|Table PS7. Percentage distribution of U.S. 15-year-old students on PISA problem solving scale, by proficiency level and race/ethnicity: 2012|
|Level 1||Level 2||Level 3||Level 4||Level 5||Level 6|
|OECD average (PS)||8.2||***||0.16||13.2||0.16||22.0||0.18||25.6||0.18||19.6||0.17||8.9||0.14||2.5||0.08|
|† Not applicable.
! Interpret data with caution. Estimate is unstable due to high coefficient of variation.
‡ Reporting standards not met.
* p<.05. Significantly different from both the U.S. and OECD averages at the .05 level of statistical significance.
** p<.05. Significantly different from the OECD average at the .05 level of statistical significance.
*** p<.05. Significantly different from the U.S. average at the .05 level of statistical significance.
NOTE: To reach a particular proficiency level, a student must correctly answer a majority of items at that level. Students were classified into problem solving literacy levels according to their scores. Exact cut scores are as follows: below level 1 (a score less than or equal to 358.49); level 1 (a score greater than 358.49 and less than or equal to 423.42); level 2 (a score greater than 423.42 and less than or equal to 488.35); level 3 (a score greater than 488.35 and less than or equal to 553.28); level 4 (a score greater than 553.28 and less than or equal to 618.21); level 5 (a score greater than 618.21 and less than or equal to 683.14); and level 6 (a score greater than 683.14). Scores are reported on a scale from 0 to 1,000. The OECD average (PS) is the average of the national percentages of the 28 OECD member countries that participated in the problem solving (PS) assessment, with each country weighted equally. The following OECD countries did not participate in the problem solving assessment: Greece, Iceland, Luxembourg, Mexico, New Zealand, and Switzerland. Reporting standards were not met for American Indian/Alaska Native and Native Hawaiian/Other Pacific Islander. Black includes African American, and Hispanic includes Latino. Students who identified themselves as being of Hispanic origin were classified as Hispanic, regardless of their race. Although data for some race/ethnicities were not shown separately because the reporting standards were not met, they are included in the U.S. and state totals. Standard error is noted by s.e. Detail may not sum to totals because of rounding.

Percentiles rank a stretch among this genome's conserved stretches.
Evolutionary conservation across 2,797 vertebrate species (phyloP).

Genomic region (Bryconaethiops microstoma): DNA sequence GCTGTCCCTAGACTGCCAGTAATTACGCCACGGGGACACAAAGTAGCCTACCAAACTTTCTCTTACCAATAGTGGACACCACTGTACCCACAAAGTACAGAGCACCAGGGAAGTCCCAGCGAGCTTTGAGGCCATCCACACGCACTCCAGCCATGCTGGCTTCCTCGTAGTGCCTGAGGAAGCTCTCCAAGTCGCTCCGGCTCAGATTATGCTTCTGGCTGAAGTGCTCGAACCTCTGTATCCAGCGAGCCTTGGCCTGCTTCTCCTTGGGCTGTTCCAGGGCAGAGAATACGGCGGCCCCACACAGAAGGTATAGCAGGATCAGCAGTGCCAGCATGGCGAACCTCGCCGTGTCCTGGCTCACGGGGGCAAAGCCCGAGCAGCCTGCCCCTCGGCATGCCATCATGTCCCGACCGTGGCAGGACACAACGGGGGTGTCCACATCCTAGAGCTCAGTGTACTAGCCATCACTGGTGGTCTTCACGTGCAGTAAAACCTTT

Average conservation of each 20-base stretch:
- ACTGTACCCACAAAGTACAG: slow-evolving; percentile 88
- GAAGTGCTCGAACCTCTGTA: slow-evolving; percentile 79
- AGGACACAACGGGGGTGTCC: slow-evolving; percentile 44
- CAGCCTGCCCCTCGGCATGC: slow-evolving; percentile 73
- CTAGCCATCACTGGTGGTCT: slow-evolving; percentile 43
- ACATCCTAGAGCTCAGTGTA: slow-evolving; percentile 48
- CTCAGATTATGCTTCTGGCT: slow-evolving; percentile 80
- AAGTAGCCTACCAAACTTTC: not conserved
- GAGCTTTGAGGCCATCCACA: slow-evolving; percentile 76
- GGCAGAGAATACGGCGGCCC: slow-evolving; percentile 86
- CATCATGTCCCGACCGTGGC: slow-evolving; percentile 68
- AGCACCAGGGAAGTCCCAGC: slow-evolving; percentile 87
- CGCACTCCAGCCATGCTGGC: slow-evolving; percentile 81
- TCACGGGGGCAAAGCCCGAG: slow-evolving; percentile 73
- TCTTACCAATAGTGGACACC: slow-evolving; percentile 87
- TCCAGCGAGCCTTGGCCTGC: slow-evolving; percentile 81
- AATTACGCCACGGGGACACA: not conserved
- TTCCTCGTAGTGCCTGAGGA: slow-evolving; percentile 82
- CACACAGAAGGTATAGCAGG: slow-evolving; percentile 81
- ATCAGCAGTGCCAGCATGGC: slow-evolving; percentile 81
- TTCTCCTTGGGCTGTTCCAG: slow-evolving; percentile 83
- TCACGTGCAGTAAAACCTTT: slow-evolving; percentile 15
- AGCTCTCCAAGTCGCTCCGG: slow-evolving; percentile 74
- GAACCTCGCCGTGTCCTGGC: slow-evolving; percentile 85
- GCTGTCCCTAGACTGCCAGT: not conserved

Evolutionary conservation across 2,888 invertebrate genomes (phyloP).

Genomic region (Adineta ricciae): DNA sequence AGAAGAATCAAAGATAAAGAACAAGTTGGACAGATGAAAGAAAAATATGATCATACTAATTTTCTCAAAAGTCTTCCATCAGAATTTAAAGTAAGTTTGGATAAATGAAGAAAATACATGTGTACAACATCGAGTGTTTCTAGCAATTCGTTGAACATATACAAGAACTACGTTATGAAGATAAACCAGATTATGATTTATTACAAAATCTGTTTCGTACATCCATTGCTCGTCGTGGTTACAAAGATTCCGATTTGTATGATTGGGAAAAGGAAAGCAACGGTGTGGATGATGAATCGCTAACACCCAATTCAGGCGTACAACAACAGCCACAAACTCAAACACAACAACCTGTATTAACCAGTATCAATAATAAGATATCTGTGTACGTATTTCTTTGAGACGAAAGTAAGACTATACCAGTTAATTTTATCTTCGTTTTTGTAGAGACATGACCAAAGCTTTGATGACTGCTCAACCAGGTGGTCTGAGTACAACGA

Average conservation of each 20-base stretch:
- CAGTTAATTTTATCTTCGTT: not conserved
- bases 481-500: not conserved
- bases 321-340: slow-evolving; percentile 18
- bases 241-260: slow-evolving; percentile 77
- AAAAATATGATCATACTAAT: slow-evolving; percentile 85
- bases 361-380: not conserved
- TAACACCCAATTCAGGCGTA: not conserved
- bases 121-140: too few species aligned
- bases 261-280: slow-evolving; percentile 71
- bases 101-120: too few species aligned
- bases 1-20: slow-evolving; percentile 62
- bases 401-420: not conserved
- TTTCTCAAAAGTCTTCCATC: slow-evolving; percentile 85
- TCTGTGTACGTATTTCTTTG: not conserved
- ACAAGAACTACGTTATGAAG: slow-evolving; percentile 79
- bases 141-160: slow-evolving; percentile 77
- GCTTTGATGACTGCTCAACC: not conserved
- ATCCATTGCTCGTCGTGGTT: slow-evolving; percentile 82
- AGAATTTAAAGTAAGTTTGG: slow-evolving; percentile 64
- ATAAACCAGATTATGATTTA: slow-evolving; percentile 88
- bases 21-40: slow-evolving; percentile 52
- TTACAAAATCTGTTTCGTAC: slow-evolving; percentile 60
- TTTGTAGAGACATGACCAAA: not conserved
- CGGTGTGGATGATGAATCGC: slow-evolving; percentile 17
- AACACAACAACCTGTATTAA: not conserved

SOURCE: Organization for Economic Cooperation and Development (OECD), Program for International Student Assessment (PISA), 2012.